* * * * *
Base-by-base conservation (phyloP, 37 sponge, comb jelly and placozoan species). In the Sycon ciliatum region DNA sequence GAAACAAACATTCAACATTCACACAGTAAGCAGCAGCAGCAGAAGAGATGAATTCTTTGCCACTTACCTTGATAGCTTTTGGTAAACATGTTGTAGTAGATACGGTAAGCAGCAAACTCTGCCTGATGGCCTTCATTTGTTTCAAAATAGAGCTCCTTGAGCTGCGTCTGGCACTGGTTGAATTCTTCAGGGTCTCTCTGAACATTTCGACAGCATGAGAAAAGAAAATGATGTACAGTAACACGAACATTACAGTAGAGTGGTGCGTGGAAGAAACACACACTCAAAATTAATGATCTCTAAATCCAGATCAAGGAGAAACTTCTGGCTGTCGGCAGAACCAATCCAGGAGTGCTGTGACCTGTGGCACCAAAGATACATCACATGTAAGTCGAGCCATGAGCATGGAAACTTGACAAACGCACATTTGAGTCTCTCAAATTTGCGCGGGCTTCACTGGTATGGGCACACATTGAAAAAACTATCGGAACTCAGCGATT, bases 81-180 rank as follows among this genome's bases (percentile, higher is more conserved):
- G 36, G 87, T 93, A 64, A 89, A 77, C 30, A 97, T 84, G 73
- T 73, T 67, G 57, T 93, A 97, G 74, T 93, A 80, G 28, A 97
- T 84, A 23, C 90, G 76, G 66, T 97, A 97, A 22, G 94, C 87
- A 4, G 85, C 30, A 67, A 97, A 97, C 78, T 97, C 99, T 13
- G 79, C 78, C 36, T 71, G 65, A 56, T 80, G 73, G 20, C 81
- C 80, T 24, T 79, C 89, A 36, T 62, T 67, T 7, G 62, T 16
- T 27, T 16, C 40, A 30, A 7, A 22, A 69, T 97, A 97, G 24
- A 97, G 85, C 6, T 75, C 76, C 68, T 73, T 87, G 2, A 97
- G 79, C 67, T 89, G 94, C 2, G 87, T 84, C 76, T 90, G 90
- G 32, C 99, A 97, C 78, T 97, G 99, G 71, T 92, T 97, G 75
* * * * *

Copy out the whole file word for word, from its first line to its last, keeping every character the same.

Base-by-base conservation (phyloP, 37 sponge, comb jelly and placozoan species). In the Sycon ciliatum region DNA sequence GAAACAAACATTCAACATTCACACAGTAAGCAGCAGCAGCAGAAGAGATGAATTCTTTGCCACTTACCTTGATAGCTTTTGGTAAACATGTTGTAGTAGATACGGTAAGCAGCAAACTCTGCCTGATGGCCTTCATTTGTTTCAAAATAGAGCTCCTTGAGCTGCGTCTGGCACTGGTTGAATTCTTCAGGGTCTCTCTGAACATTTCGACAGCATGAGAAAAGAAAATGATGTACAGTAACACGAACATTACAGTAGAGTGGTGCGTGGAAGAAACACACACTCAAAATTAATGATCTCTAAATCCAGATCAAGGAGAAACTTCTGGCTGTCGGCAGAACCAATCCAGGAGTGCTGTGACCTGTGGCACCAAAGATACATCACATGTAAGTCGAGCCATGAGCATGGAAACTTGACAAACGCACATTTGAGTCTCTCAAATTTGCGCGGGCTTCACTGGTATGGGCACACATTGAAAAAACTATCGGAACTCAGCGATT, bases 81-180 rank as follows among this genome's bases (percentile, higher is more conserved):
- G 36, G 87, T 93, A 64, A 89, A 77, C 30, A 97, T 84, G 73
- T 73, T 67, G 57, T 93, A 97, G 74, T 93, A 80, G 28, A 97
- T 84, A 23, C 90, G 76, G 66, T 97, A 97, A 22, G 94, C 87
- A 4, G 85, C 30, A 67, A 97, A 97, C 78, T 97, C 99, T 13
- G 79, C 78, C 36, T 71, G 65, A 56, T 80, G 73, G 20, C 81
- C 80, T 24, T 79, C 89, A 36, T 62, T 67, T 7, G 62, T 16
- T 27, T 16, C 40, A 30, A 7, A 22, A 69, T 97, A 97, G 24
- A 97, G 85, C 6, T 75, C 76, C 68, T 73, T 87, G 2, A 97
- G 79, C 67, T 89, G 94, C 2, G 87, T 84, C 76, T 90, G 90
- G 32, C 99, A 97, C 78, T 97, G 99, G 71, T 92, T 97, G 75